It’s all in the voice
Sitting with Steven Ulrich in the big front office of Sunrise Investigative Services, I get the unshakable feeling that somewhere a hidden tape recorder is capturing all the modulations in my voice. Ulrich is Sunrise’s lead investigator, and he knows he has that effect on people. He uses voice analysis techniques to determine whether people are telling the truth. He even uses it to his advantage sometimes, throwing a wrench into casual conversation by suggesting that he’s taped you for later analysis with the help of his lie-detecting software—but that’s just a little bit of investigator humor.
Let’s start with an explanation of how voice stress analysis can detect deception.
What the voice stress basically does is it measures variances in the micro-tremor muscle located in your larynx. When you speak a word, your subconscious is telling you “yes, that’s the truth. Go ahead and say that word.” And as you utter the word, it’s picked up by, in this case, a microphone hooked up to a computer. And it’s analyzed and run through at 4,096 cycles per second to digitize it. And then that is produced on a paper graph and eventually printed out. From there, you can discern if there’s undue stress in an answer to a specific question.
How do you test it for accuracy?
Well, that’s the difficult part. The person being tested has to have some type of jeopardy involved in the situation. They have to have something to lose. So, if I were to test you right now for instance. I ask you a question: “Are you a dog?” and you say “Yes,” an obvious lie. There’s a good chance there won’t be any stress showing up in that because you’re not going to lose anything by lying. If you’re going to lie about something, you’re going to lie because you’re trying to avoid something. Your subconscious knows you’re lying, your conscience is saying the lie for you, and this is where we can pick up that the subconscious is stressing the body out, saying “Say this lie. Hopefully, they’ll believe it.”
Are there people who are immune?
I believe so. I haven’t met any. I’ve been told that somebody who’s very sociopathic could get away with lying here. For instance, there was one individual who beat the system who was a child molester. He was asked if he would inappropriately touch any more small children upon his release from prison, and he said no. And it came out with no stress. He got out and immediately began molesting children. They could not understand why. This particular voice stress analyst went back into the prison and talked to the individual and asked him, “Why did you say no, that you wouldn’t inappropriately touch them?” This individual replied, “It was not inappropriate. I love children, and that’s how I show my love.”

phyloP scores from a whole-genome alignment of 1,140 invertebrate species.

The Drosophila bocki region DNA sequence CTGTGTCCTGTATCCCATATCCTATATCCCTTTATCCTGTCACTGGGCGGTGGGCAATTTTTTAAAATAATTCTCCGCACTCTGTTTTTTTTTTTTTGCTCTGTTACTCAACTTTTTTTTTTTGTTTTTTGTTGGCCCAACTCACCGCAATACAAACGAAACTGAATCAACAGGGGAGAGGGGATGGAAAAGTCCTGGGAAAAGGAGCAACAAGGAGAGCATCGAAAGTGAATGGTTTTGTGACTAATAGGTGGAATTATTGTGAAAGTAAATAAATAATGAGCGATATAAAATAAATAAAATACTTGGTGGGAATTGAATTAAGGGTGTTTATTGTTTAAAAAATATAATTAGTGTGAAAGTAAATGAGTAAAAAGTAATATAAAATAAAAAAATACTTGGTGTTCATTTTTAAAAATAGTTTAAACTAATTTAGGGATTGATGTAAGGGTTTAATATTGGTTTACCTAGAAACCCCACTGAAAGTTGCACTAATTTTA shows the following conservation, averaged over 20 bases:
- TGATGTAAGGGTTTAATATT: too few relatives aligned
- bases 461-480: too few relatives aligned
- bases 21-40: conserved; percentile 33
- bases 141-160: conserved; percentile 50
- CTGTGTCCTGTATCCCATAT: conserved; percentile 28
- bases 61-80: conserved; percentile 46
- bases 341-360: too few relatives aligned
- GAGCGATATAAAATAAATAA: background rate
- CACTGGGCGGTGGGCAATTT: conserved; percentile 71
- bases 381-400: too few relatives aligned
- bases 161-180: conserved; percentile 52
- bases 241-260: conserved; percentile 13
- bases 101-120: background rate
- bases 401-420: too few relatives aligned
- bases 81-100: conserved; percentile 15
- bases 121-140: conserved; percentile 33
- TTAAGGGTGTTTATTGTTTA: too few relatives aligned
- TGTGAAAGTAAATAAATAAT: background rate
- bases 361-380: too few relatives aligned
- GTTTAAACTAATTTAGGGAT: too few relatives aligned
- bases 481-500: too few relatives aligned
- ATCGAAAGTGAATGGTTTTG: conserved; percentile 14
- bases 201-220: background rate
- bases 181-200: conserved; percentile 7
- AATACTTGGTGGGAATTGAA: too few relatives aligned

How was voice stress developed as a technique?
Back in the ‘70s, they were having problems overseas, mostly in the Columbian area, South America, trying to ascertain if somebody, as an informant, is giving the correct information about illegal activities and the drug cartels. They didn’t have the ability to hook them up to the polygraph. It’s very intrusive. They have to hook up your fingers and put connections all over your body to measure your heart rate, your sweat level and all that. They didn’t have that always available. So this was developed through the Army intelligence and the CIA. The technology was originally brought up through them. And they found that they could, by analyzing recorded telephone conversations, measure the stress level and find out whether or not they’re actually overstressed on certain words when they’re lying.
Who’s the most interesting person you’ve ever interviewed?
I haven’t done anybody, with their knowledge, who has an esteemed position, I guess. I’ve done it with half a dozen individuals, and they were over on the criminal defense end, and they were juveniles. Some of them were lying or showing deception. Basically, they were the gang members who didn’t want to rat somebody out. They’re kind of interesting.
The most interesting one was the one I did on Gary Condit and his interview with Connie Chung. It was very interesting because everybody thought he was going to admit something. There are people all over the United States, I’ve now learned, that have done the voice stress on the same conversation. I’ve not heard anybody say he had deception on the pertinent questions. And those were the results I came up with also.
When we spoke a little bit earlier, you mentioned some other celebrities that you had run tests on. Tell me what you found out about them.
I did this in conjunction with somebody else who had done it earlier. We did it as a test program in the classroom. They had previously done O.J. Simpson. Lot of deception in his answers.
What answers were most deceptive? Do you remember?
I don’t recall. He wasn’t interviewed very often. And of course, he didn’t testify so they didn’t have anything in court that he had said, so these were mostly questions that were thrown at him from reporters about, “Did you kill Nicole?” And he would answer a lot of times using evasive words. But he’d eventually get around to it, saying, “I love Nicole. No.” So we’d pick up on just the “no” portion of it and see a lot of stress in there. And some of these showed 45 percent or 50 percent stress on, “I love Nicole.” There was a certain amount of stress even pushing those words out.
They did the Jon Benet Ramsey interviews with the parents, the ones that were available to the public, and they found a lot of stress in there. There’s deception involved in their answers. It leads to the conclusion, at least with the voice stress analysts, that they had some type of involvement with it at some point. It’s really hard to say. All we can say is that there was some deception.